Study reveals social-media behaviour of young researchers

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JISC and the British Library have released the results of a major study into the behavioural habits of so-called ‘Generation Y’ PhD students.

The final year of the Researchers of Tomorrow project found that, over the three years of the study, there has been only a gradual increase in use of the social web and social media by young researchers, a potentially surprising find considering the increasingly-digitised wider culture.

The study found that 23 per cent of all the students have used an online forum passively but only 13 per cent have taken an active part in any discussions. Similarly, 23 per cent followed blogs, but only 9 per cent maintained a blog themselves. Active take-up of institutionally-provided open web resources is also low, with students requesting more information about technologies and applications such as Google Scholar, cloud computing, EndNote and Mendeley.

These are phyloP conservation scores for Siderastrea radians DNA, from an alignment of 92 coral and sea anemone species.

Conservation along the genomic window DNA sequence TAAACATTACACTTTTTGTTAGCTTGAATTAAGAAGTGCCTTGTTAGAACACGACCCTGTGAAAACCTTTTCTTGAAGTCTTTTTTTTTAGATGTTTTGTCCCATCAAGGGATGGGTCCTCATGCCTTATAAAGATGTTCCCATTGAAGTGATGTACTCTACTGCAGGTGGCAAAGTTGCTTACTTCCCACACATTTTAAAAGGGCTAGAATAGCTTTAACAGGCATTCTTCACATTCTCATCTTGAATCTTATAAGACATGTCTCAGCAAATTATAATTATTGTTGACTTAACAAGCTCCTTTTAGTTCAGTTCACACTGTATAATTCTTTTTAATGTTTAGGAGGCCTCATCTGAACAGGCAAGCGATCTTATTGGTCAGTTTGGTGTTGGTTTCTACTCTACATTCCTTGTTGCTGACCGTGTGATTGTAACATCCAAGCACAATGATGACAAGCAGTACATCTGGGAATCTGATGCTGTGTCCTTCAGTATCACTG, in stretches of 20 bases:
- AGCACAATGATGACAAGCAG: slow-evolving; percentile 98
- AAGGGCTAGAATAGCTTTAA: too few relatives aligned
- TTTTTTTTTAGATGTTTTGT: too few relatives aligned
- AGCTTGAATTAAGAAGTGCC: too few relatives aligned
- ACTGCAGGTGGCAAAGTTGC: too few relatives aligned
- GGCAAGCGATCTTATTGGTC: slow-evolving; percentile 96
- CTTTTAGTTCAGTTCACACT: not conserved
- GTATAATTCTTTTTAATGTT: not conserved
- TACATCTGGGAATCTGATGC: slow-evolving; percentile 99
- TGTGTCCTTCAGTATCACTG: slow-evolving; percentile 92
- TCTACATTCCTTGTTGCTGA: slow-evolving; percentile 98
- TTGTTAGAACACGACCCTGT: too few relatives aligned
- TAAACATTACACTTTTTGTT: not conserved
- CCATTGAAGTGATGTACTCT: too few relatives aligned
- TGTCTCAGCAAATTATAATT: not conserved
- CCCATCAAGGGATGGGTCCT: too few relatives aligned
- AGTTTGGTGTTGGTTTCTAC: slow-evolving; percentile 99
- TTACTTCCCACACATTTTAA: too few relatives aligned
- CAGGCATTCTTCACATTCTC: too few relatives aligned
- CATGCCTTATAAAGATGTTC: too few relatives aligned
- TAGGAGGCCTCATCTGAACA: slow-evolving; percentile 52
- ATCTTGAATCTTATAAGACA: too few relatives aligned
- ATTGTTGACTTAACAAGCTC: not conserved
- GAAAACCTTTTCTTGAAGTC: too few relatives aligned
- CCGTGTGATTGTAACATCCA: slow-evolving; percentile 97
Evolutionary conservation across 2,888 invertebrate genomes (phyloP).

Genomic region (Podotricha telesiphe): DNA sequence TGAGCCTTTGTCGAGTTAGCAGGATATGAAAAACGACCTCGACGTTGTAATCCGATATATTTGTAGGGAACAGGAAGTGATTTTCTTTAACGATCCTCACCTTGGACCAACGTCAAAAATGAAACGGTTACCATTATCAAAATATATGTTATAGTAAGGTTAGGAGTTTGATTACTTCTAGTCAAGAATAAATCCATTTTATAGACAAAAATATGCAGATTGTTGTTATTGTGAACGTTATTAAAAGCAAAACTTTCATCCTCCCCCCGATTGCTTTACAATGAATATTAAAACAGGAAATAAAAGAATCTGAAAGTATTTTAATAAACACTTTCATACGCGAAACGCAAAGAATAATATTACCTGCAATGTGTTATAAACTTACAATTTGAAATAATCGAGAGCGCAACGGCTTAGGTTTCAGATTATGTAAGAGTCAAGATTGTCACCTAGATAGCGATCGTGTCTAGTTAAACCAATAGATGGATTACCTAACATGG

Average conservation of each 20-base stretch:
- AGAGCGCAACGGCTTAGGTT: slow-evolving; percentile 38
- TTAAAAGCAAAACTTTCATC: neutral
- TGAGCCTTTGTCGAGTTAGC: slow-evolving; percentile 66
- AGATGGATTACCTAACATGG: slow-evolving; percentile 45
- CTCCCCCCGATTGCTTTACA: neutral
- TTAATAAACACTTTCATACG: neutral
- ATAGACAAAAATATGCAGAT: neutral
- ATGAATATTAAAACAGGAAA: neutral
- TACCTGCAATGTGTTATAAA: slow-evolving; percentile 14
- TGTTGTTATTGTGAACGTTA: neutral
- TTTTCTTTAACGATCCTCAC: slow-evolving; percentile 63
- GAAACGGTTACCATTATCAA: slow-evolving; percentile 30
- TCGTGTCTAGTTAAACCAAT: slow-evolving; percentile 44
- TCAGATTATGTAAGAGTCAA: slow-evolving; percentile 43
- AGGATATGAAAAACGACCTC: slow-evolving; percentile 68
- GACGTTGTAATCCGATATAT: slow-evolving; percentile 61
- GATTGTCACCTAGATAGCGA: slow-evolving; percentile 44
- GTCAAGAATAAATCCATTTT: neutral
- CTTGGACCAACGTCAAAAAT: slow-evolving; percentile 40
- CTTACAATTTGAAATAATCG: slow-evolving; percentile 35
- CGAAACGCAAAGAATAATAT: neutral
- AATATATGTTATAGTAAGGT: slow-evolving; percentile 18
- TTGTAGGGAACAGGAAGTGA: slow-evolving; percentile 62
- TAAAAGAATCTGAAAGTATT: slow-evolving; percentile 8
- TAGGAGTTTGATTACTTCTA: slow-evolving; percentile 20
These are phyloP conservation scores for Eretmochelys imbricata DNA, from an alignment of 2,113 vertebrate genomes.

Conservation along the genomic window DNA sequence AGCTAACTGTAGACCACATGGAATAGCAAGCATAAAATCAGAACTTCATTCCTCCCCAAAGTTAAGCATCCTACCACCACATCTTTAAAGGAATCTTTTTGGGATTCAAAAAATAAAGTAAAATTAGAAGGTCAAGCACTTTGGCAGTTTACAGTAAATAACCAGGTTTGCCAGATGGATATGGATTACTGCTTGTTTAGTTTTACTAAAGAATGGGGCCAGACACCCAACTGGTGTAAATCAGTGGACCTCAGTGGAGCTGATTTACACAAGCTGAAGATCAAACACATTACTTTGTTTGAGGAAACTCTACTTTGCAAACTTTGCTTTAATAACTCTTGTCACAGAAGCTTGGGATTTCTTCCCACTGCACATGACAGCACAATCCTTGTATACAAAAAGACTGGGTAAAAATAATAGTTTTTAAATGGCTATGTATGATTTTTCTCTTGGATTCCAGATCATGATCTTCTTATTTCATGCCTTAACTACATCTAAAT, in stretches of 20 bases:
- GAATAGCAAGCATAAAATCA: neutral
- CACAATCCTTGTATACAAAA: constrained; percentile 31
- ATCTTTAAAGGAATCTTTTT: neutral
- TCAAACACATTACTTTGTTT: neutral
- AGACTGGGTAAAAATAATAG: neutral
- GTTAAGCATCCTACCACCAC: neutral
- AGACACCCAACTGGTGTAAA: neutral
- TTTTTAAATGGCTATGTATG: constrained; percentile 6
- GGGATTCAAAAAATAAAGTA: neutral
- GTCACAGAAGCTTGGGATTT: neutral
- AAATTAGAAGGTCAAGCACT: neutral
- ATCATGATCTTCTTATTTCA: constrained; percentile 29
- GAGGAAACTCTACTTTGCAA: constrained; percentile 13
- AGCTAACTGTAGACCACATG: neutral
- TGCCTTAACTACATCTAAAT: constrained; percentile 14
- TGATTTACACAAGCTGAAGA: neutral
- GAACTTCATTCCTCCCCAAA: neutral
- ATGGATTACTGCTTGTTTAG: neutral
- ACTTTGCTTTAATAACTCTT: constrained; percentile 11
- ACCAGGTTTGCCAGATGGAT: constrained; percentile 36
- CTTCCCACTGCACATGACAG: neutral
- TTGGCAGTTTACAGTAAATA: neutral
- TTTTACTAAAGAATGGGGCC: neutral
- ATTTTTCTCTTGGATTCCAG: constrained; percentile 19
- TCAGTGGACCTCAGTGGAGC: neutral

The report also found a continuing lack of understanding about the nature of open access. Generation Y students who responded felt that putting their own work out openly would bring them no positive benefits, and may even have a negative impact. Doctoral students also perceived the intellectual property and copyright environment as a source of confusion.

Another finding was a marked dependency on published secondary sources rather than primary sources as the basis of students’ own original research. These sources include archival materials and data sets. This trend, which was regardless of discipline, shows a significant change in the nature of doctoral research from only a decade ago.

The Researchers of Tomorrow project spoke to 17,000 doctoral students over the course of its three-year longitudinal study to set a benchmark for the research behaviour of so-called Generation Y students born between 1983-1992.